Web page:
At the age of 17, Sam Eggington gave birth to his first child and found himself working as a delivery driver to provide food for his family.

When the Birmingham resident was laid off, he had to find a new way to make money, and he had to find it fast.

That’s when the 28-year-old returned to the ring with the plan of becoming a “journey” boxer.

Nearly ten years after his professional boxing debut, Eggington (32-7, 18KO) will defend his IBO world middleweight title for the first time against Dennis Hogan (30-4, 7KO) as the headliner of the Super Saturday Boxing Festival. at the Newcastle Entertainment Centre.

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It’s been a while for Eggington on his way to the top of the throne, even if a world title wasn’t exactly part of the plan.

“I did a little bit of sparring and coaching, and I still have the same coach, right away he said, ‘There’s no way I’m going to be a tourist,'” Eggington said.

“‘The way you box, it doesn’t work.’

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“I always wanted to go ahead, if he hit me, I wanted to hit him twice. It really snowed from there.

“We just took the opportunities when they came and I honestly believe that’s why I’m there because you have to be ready to take the opportunities.”

It is also a tour with an end date in sight, as Eggington’s manager John Pegg told the Birmingham Mail in June that the champion was due to hang up the gloves permanently on his 30th birthday.

That’s why Eggington is focusing on one thing for the next two years.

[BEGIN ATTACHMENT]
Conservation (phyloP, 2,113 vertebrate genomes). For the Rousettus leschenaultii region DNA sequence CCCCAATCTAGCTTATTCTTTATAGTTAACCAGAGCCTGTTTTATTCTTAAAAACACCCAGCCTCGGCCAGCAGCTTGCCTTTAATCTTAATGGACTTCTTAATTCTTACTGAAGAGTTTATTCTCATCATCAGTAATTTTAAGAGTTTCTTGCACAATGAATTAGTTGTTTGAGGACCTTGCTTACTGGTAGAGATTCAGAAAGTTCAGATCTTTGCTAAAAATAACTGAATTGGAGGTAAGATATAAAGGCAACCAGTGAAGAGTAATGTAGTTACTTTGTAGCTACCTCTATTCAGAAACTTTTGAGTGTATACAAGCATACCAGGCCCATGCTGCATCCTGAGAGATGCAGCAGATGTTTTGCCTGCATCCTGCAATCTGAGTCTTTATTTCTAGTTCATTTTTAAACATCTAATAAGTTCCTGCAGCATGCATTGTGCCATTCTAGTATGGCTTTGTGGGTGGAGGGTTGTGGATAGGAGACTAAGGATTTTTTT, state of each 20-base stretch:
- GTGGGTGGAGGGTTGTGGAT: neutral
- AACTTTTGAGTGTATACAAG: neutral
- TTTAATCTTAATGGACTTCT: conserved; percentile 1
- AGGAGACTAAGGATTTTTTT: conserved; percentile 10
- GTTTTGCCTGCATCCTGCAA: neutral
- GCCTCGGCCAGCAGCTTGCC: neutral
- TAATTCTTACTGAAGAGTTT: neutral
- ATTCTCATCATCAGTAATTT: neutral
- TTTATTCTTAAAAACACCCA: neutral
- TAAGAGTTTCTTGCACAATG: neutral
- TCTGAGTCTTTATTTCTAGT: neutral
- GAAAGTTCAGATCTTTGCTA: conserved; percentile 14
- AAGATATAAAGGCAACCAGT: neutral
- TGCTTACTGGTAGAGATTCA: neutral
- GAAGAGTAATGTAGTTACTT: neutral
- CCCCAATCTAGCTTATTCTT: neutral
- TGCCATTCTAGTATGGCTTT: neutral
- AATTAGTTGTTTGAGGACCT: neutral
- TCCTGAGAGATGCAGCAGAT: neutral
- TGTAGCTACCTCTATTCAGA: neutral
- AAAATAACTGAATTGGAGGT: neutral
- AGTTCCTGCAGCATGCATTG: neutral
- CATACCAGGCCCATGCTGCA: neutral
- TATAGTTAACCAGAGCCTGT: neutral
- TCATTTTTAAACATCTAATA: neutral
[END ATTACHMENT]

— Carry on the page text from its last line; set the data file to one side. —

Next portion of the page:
And it’s not the world title, regional or continental belts, although those go a long way to getting him what he needs.

“Belts are great for getting on the road,” Eggington said.

“But belts also bring money. I need a belt to support my family.

“The bills got bigger and the paychecks got bigger, but there’s always a goal, and that’s to make as much money as possible.

“Belt protection and waist support make it easier.”

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In his professional career, Eggington has also built a reputation as one of Britain’s most exciting fighters, and two consecutive Fight Awards from the British Boxing Board of Control prove just that.

It’s great value for viewers and viewers who tune in to Eggington’s battles.

But what about his corner?

“With Sam it’s like you’re driving a runaway train,” Pegg told Sky Sports.

“Trying to take it is not good. So it’s not good to sit back and say, “Oh, it’ll be fine.”

“You have to manage it as much as you can and hopefully it ends up where you want it to.”

And according to Eggington, that runaway train only has two gears.

“It’s all or nothing,” Eggington said.

“I’m here to defend my title, so I think we know which one I’m in.”

Against Hogan, Eggington goes up against a man who knows full well that he is a cat in his ninth life.

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This is the Irish star’s fourth bid for a world title, but his first on Australian soil.

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But for Eggington, who clearly doesn’t know about Hogan going into the fight, he doesn’t have the big fight he’s been waiting for for so long.

In fact, his motivation is more personal.

“Best of all, winning, I know it’s going to sound bad, but it’s not wasted,” Eggington said.

“I don’t want to be away from the children for two weeks. It’s not something I’m most happy about.

“So I make sure that when I’m away from the kids for two weeks, it’s all worth it and I come back with a belt.”



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